In a 2009 paper, for example, the political scientist Benjamin Highton analyzed data from a large longitudinal study that began with a survey of high-school seniors in 1965. Participants in the study were surveyed again in 1973, 1982, and 1997. Highton found that there were significant differences in political knowledge between college graduates and nongraduates in later waves of the survey—but that these differences were already present in high school. Attending college did increase people’s understanding of where the Democrats and the Republicans fall on the ideological spectrum, but this effect did not persist over time.
Another study in the same vein, by the political scientists Cindy Kam and Carl Palmer, looked at participation specifically, using the same data as Highton (though with a replication using a different survey). Kam and Palmer proceeded from the insight that people who attend college may be different sociologically and even psychologically from those who do not. Since these differences might also affect involvement in politics, they would have to be taken into account in assessing the effect of higher education on political engagement.
To deal with this problem, the researchers first developed a statistical model to predict whether any given study participant would attend college. They then matched individuals in the study on their propensity to attend, and compared the political-participation levels of those who did pursue higher education to the levels of those who did not but who had similar propensities. Examining behaviors like voting, working on a campaign, or volunteering on local issues, Kam and Palmer found that the sizable gaps initially evident between the college educated and the non-college-educated all but disappeared once the matching procedure was employed.
It’s too early to tell what these studies will amount to. One possibility is that the statistical techniques used by the researchers will turn out to be problematic. Another possibility, raised by the sociologist Kyle Dodson in a recent paper, is that while college attendance might not have much of an effect on political participation in general, certain kinds of college experiences could increase levels of political sophistication and engagement for certain kinds of students in certain periods. In other words, context may matter.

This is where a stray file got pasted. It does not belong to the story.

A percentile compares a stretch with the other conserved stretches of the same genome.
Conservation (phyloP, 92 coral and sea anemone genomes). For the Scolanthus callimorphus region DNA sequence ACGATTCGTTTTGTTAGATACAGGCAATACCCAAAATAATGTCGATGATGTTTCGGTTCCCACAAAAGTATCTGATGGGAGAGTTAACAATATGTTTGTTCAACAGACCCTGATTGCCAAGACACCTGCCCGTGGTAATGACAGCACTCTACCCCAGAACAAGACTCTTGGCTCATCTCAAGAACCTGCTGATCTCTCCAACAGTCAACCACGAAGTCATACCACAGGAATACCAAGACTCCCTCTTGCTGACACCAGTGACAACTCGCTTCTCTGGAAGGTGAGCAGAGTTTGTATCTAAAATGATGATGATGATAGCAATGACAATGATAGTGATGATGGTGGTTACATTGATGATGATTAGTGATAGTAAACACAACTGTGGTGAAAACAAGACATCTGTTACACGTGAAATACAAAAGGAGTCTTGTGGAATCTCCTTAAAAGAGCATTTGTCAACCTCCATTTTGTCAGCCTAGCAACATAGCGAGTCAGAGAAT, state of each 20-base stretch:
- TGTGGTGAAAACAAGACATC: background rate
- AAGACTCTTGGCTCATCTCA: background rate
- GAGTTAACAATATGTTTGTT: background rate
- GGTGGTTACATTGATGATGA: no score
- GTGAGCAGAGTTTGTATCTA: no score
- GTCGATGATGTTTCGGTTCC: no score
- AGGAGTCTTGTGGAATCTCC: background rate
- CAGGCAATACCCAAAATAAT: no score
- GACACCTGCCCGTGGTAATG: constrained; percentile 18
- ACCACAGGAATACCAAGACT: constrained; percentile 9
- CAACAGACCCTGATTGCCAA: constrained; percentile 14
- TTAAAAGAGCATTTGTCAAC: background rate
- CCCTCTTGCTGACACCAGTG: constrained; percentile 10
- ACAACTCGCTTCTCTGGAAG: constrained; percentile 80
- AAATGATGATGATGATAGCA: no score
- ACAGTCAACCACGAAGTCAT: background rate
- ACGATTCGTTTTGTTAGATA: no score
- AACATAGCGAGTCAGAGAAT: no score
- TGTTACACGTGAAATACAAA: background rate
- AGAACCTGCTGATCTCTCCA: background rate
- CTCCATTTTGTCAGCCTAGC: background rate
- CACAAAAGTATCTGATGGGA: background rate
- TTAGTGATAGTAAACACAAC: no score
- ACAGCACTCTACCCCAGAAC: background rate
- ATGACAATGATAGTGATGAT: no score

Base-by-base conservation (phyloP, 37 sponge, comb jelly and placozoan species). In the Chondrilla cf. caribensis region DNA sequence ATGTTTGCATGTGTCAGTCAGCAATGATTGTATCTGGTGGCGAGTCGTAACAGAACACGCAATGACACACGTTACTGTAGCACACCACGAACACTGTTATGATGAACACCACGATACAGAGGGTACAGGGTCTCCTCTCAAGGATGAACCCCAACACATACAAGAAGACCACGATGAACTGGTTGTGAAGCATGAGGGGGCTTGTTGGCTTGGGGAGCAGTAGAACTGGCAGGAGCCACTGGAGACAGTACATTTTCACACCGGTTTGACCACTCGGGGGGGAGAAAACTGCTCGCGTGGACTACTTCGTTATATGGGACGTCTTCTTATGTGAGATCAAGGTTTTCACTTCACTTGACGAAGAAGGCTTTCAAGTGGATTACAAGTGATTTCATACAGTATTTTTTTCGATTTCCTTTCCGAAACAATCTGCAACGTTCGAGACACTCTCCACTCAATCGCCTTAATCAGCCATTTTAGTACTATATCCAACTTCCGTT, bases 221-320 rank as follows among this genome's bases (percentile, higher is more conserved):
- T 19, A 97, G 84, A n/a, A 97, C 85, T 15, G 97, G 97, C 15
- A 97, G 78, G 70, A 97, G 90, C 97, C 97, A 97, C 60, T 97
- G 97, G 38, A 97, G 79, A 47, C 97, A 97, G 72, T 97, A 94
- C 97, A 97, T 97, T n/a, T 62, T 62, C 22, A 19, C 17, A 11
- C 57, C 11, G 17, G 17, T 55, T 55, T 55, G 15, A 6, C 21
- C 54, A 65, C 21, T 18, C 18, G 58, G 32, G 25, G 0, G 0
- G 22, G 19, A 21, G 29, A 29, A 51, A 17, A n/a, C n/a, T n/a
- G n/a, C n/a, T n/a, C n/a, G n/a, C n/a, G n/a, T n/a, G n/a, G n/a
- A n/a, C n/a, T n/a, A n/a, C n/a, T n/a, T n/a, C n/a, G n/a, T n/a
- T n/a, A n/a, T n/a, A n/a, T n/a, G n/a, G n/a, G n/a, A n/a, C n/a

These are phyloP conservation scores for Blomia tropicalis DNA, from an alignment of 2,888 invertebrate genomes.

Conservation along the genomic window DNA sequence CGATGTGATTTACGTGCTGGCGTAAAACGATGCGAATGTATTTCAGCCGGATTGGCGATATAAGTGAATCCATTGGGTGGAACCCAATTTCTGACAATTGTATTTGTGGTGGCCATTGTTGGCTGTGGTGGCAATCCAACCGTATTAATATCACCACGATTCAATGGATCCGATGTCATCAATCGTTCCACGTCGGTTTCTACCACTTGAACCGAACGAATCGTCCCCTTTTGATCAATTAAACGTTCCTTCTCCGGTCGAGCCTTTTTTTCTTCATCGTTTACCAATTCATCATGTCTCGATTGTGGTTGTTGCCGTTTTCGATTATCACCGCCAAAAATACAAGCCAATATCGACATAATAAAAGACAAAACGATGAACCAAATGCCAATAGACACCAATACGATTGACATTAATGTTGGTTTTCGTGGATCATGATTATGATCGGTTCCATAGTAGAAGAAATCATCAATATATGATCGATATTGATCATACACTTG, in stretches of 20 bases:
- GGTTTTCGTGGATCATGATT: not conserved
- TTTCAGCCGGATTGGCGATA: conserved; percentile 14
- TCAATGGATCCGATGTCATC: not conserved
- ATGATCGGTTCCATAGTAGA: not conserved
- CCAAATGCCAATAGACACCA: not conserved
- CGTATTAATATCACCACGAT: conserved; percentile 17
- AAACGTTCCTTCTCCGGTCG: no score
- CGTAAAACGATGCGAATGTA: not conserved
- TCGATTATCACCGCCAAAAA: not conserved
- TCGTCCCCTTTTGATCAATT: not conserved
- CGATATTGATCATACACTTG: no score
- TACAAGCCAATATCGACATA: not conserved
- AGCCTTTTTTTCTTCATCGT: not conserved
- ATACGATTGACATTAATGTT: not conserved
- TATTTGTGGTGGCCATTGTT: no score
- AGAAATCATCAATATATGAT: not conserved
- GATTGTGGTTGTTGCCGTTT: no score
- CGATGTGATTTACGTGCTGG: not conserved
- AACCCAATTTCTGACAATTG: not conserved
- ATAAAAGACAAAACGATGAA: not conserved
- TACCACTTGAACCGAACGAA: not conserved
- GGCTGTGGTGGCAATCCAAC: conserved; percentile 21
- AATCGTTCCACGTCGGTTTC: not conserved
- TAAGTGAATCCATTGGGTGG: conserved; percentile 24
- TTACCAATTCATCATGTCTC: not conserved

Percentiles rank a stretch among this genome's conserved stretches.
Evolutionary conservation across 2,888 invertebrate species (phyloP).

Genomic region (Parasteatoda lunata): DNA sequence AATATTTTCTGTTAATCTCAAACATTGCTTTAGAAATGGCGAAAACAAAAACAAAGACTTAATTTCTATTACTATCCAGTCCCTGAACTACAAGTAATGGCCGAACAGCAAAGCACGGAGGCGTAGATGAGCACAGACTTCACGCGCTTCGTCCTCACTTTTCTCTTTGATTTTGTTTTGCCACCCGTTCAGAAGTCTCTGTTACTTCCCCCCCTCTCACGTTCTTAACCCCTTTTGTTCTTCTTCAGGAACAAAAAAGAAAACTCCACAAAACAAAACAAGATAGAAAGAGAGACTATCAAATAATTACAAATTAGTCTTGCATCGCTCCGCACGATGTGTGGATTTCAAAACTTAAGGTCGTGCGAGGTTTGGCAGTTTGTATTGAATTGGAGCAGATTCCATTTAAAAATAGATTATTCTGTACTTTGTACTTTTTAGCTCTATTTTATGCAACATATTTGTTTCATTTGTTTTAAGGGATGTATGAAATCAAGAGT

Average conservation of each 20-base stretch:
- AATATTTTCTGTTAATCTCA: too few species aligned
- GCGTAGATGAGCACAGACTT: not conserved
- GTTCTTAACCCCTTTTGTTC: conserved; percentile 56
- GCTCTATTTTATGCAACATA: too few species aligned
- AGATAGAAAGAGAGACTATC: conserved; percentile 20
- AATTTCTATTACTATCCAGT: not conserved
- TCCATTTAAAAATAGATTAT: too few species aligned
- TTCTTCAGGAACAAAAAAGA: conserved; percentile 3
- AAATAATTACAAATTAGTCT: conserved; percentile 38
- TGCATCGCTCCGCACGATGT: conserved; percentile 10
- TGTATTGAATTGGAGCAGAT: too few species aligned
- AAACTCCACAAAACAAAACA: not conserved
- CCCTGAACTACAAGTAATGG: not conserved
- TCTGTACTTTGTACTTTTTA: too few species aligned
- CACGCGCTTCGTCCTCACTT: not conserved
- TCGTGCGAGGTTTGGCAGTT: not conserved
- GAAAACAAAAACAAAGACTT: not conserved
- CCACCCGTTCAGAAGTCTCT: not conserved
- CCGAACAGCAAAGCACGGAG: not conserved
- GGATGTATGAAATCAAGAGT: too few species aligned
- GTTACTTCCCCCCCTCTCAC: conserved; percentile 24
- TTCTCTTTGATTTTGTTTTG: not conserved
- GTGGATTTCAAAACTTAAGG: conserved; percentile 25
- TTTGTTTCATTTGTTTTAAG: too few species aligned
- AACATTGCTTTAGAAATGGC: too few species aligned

It’s also possible, though, that the revisionist research is right, and that college simply doesn’t do as much as we once thought it did to stir up people’s interest in politics. The taste for politics might be a habit or disposition that requires far longer than four years to cultivate, and might arise from familial and personal characteristics and circumstances the influence of which no higher-education institution could ever approximate.
If this is so, then one of my personally cherished arguments for continued expansion of the higher-education sector just got a little weaker.
Neil Gross is a professor of sociology at the University of British Columbia and will be a visiting scholar at New York University’s Institute for Public Knowledge in 2013. His latest book, Why Are Professors Liberal and Why Do Conservatives Care?, will be published in April by Harvard University Press.